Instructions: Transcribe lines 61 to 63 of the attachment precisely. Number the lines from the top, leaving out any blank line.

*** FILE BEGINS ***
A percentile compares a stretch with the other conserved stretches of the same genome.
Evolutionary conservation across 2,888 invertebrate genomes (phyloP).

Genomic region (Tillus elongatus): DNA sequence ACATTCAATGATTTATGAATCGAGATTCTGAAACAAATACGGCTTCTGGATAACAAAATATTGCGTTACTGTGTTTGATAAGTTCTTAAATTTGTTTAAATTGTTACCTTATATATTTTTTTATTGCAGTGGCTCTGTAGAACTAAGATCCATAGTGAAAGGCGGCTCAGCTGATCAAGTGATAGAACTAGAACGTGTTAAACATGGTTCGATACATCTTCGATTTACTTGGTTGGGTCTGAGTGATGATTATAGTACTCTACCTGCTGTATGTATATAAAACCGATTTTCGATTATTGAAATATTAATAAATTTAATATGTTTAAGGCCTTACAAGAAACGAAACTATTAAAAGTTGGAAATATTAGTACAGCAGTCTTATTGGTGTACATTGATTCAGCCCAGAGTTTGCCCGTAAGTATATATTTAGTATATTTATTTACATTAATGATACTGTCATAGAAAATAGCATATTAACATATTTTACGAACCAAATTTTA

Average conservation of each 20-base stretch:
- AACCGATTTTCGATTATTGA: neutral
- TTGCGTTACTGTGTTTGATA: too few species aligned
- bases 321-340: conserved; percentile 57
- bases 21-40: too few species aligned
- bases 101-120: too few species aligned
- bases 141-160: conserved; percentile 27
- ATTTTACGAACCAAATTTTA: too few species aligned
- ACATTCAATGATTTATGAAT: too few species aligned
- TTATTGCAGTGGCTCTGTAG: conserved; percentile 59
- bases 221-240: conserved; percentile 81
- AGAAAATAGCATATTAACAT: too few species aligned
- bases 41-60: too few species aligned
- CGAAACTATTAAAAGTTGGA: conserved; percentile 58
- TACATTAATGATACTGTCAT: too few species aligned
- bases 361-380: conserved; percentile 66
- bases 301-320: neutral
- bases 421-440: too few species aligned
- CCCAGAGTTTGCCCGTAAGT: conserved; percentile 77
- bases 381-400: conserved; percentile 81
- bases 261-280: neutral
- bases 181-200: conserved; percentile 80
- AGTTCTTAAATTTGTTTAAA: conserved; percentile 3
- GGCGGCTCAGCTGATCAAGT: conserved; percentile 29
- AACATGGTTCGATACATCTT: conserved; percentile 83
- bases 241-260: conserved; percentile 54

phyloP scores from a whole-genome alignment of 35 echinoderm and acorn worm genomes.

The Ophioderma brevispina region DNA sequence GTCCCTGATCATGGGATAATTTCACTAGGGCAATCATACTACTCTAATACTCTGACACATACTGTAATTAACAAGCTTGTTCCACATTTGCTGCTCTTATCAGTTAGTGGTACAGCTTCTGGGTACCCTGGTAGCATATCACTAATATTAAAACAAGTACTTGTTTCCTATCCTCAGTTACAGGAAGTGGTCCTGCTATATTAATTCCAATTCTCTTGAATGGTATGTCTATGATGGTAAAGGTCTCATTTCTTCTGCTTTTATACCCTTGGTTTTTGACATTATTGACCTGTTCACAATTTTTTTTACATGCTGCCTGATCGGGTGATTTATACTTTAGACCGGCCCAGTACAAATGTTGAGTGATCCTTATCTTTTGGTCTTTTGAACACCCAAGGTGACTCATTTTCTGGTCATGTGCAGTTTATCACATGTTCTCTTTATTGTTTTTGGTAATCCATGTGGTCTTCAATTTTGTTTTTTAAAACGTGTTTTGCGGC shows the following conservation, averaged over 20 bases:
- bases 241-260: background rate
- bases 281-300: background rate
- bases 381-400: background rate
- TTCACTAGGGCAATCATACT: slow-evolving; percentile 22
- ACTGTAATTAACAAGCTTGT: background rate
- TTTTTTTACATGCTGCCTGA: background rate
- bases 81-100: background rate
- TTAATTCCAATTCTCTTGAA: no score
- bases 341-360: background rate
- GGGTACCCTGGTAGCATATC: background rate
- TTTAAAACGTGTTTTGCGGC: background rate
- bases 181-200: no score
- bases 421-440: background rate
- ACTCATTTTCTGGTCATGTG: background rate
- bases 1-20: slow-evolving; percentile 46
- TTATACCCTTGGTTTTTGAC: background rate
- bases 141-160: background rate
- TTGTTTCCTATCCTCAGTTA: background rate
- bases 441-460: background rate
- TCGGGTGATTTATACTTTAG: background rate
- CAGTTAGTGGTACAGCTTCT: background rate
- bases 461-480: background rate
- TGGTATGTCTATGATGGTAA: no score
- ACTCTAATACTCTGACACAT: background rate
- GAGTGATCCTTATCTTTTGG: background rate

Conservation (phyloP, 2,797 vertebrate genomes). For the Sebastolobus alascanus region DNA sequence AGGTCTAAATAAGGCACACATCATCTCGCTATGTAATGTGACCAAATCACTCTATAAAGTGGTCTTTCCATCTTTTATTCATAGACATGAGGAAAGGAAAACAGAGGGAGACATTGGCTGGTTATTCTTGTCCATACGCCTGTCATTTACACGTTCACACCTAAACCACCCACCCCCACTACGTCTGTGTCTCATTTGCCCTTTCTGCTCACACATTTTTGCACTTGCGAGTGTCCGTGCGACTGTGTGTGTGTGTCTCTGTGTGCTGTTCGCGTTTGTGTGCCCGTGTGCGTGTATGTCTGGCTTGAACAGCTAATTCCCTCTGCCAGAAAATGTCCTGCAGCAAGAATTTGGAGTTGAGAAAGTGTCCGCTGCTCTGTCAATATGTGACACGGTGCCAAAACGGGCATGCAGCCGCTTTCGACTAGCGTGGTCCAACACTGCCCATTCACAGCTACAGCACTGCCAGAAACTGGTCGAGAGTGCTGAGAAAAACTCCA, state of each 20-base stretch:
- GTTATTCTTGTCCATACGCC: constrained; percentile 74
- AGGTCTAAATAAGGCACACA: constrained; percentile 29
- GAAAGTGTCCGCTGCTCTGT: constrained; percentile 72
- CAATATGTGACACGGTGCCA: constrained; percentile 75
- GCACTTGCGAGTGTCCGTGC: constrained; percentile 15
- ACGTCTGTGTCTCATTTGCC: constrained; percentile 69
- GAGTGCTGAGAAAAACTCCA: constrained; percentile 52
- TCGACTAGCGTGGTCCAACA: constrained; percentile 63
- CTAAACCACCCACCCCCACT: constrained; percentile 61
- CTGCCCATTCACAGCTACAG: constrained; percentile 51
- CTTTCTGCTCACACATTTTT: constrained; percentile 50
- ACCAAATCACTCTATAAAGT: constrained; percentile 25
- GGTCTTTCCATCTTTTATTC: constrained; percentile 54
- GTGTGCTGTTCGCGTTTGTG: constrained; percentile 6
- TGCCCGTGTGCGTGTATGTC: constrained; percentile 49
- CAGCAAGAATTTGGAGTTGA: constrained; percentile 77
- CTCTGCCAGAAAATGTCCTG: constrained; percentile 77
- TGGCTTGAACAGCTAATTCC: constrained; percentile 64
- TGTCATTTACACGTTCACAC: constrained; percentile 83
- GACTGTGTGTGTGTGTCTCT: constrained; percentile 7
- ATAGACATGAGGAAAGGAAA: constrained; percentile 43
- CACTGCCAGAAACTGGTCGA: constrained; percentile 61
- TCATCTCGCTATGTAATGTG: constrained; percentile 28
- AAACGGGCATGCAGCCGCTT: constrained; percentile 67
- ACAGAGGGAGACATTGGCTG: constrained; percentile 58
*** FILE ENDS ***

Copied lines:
- CAATATGTGACACGGTGCCA: constrained; percentile 75
- GCACTTGCGAGTGTCCGTGC: constrained; percentile 15
- ACGTCTGTGTCTCATTTGCC: constrained; percentile 69